The representation of women in media is an important issue for our times. To kick off in 2012 we’re screening a film to get us thinking, talking, and acting on the issue of women and how we are portrayed in the media.
Join us on 29 February 2012 in Sydney for a screening of the film and a panel discussion following the film.
The documentary Miss Representation, by Jennifer Siebel Newsom, premiered at the 2011 Sundance Film Festival, and aired on OWN: Oprah Winfrey Network in October.
The film explores how the media’s misrepresentations of women have led to the underrepresentation of women in positions of power and influence.
Declan Jones has raised some important issues that arise around the lack of an agreed definition for ‘social enterprise’. The full article is worth a read.
This definitional problem has disturbed me for quite a while and we have yet to resolve the matter to any degree. Further, there is the question of social enterprise or social business and profit versus not-for-profit. Again a matter that remains unresolved.
“There is no consensus about what is and isn’t a social enterprise because there is no shared frame of reference between all the players in the wider social economy.
Some social entrepreneurs eschew defining social enterprise because it is too awkward and troublesome. They prefer ambiguity and complexity because inclusion is seen as more important than differentiation. The latter is deemed to create an undesirable hierarchy of types of social enterprise and the sticking points that cause all the grief are de facto independence from the state, profit and governance. The result of this avoidance is deficient policy-making, barriers to investment and stakeholder confusion.
Avoiding definition has also allowed social enterprise to be co-opted by others. We now witness public sector municipalists and private sector opportunists masquerading as social entrepreneurs. The former are zealous mini-state status quo defenders. The latter want to make money on their investments. Neither group are social entrepreneurs but both are nifty and inventive when it comes to using charitable, trust and social enterprise business structures and models when it suits them.”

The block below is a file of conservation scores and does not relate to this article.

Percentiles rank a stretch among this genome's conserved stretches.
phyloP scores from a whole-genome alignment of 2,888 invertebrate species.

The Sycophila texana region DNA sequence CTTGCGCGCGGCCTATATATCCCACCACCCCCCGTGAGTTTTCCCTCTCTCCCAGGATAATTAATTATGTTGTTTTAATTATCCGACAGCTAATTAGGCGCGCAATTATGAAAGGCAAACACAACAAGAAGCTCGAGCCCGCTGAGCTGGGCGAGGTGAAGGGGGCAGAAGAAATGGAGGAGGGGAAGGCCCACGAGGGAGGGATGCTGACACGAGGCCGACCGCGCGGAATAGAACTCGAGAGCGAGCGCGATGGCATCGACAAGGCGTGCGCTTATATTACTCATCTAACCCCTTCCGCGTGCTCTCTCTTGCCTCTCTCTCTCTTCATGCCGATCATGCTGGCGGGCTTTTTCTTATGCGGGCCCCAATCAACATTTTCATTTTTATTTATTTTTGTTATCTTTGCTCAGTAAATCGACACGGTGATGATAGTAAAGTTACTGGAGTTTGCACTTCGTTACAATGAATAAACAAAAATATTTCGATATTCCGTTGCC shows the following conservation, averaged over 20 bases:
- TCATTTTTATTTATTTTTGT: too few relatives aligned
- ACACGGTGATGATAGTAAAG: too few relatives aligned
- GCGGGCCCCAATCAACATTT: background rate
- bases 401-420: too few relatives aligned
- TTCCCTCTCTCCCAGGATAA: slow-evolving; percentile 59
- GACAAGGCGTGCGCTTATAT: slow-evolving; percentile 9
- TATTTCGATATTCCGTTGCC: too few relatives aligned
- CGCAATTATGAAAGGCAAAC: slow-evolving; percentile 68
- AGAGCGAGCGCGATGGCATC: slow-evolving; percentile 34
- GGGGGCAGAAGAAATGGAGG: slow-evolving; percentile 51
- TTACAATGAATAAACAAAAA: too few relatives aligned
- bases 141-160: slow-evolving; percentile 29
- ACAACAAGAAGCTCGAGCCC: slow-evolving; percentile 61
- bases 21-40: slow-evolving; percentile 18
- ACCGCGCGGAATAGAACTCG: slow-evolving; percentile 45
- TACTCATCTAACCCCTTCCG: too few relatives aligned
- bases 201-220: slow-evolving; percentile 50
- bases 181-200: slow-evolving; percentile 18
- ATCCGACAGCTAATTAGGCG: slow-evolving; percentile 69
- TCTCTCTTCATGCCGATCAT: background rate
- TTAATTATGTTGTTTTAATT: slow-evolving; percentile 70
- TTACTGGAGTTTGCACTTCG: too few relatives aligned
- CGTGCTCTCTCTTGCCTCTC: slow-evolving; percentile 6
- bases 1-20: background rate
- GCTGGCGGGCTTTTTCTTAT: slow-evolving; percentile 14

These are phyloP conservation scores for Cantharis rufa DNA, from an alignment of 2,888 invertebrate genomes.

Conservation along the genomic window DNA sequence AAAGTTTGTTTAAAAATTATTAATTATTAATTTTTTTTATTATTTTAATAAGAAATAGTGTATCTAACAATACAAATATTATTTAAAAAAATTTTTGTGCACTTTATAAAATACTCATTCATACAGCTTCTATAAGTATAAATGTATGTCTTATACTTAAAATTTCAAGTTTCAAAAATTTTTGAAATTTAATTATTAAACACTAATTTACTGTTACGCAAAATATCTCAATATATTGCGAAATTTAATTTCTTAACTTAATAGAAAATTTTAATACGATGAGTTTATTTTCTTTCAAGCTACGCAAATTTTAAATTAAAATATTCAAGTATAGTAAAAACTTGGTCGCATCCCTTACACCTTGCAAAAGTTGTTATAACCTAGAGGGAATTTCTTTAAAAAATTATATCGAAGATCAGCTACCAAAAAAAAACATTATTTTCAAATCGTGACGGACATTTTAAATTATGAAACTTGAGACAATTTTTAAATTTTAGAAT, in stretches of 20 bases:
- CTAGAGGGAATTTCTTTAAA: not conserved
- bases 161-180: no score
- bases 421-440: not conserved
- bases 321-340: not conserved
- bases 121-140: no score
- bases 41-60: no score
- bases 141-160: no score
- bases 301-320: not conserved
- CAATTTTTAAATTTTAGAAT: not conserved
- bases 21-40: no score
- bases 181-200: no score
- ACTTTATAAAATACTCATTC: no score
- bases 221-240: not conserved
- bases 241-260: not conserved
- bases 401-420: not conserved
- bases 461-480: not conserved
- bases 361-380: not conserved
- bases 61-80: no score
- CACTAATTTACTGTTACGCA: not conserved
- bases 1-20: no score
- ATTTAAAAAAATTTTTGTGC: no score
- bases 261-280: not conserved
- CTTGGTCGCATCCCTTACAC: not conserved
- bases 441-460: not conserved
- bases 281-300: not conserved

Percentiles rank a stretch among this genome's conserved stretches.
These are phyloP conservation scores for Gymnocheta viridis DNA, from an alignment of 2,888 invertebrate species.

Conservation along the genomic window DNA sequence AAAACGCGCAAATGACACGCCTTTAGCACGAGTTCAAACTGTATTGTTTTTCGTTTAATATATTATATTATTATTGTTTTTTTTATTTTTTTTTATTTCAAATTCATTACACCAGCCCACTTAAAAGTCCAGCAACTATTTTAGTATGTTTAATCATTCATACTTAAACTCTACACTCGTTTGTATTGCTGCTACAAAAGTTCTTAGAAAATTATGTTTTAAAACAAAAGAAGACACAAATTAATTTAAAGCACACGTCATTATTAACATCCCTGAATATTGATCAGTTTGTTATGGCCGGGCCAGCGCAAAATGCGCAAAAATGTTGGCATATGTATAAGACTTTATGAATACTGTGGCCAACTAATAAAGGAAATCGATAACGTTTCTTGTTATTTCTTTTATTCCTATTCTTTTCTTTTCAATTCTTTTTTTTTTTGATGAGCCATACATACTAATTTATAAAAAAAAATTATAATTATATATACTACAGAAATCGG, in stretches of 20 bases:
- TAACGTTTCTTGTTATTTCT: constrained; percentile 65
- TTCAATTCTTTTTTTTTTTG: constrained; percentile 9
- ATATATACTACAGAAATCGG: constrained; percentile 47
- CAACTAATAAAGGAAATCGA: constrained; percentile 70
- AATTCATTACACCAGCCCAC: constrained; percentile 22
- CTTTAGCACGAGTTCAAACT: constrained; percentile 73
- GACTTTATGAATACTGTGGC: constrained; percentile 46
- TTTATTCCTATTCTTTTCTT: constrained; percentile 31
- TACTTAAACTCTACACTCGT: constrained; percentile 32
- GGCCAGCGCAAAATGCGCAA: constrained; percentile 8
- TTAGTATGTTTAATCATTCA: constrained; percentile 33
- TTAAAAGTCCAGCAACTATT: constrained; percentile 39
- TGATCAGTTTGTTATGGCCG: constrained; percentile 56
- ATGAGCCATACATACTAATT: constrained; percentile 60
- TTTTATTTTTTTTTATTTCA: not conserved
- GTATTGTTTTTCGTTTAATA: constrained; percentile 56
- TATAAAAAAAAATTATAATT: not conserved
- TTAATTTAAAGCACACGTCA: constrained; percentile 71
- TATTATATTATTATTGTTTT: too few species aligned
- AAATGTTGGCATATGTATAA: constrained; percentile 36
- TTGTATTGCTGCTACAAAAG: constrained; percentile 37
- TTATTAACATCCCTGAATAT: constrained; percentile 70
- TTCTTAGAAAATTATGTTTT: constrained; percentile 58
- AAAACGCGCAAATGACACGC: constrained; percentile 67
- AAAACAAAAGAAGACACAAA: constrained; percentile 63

Social Innovation Sydney had a wonderful year thanks to the support of the SIBSYD community. Our goal of building a community of changemakers to share ideas and information so that we can make a difference has evolved in amazing ways. It has been a great inspiration to meet so many people who want to make the world a better place and who are willing to take positive action.
We’ve hosted the following events through the year:
Social Innovation Unconference Feb 2011
Social Innovation Sydney at AMPlify Festival June 2011
Social Innovation Unconference May 2011
Social Innovation Unconference Aug 2011
Indigenous Innovation Unconference Oct 2011
Social Innovation Unconference Nov 2011
Social Innovation Startup Camp May 2011
You can check out some of the photographic memories of these events on Flickr.
Many thanks also to our sponsors and partners in 2011: COFA and University of NSW, ASIX, Cisco, Ninefold, AMP, National Centre of Indigenous Excellence, Barangaroo Development Authority, and Headshift. We’re very grateful for their kind support in 2011.
SIBSYD Planning for 2012
We are currently planning an exciting schedule of events for 2012 – there will be some real food for thought and some opportunities to discuss new approaches to making change happen. Stay tuned for more details in early 2012.
Also we are looking for volunteers to help out with organising events for 2012 – if you’re interested please let us know via email@example.com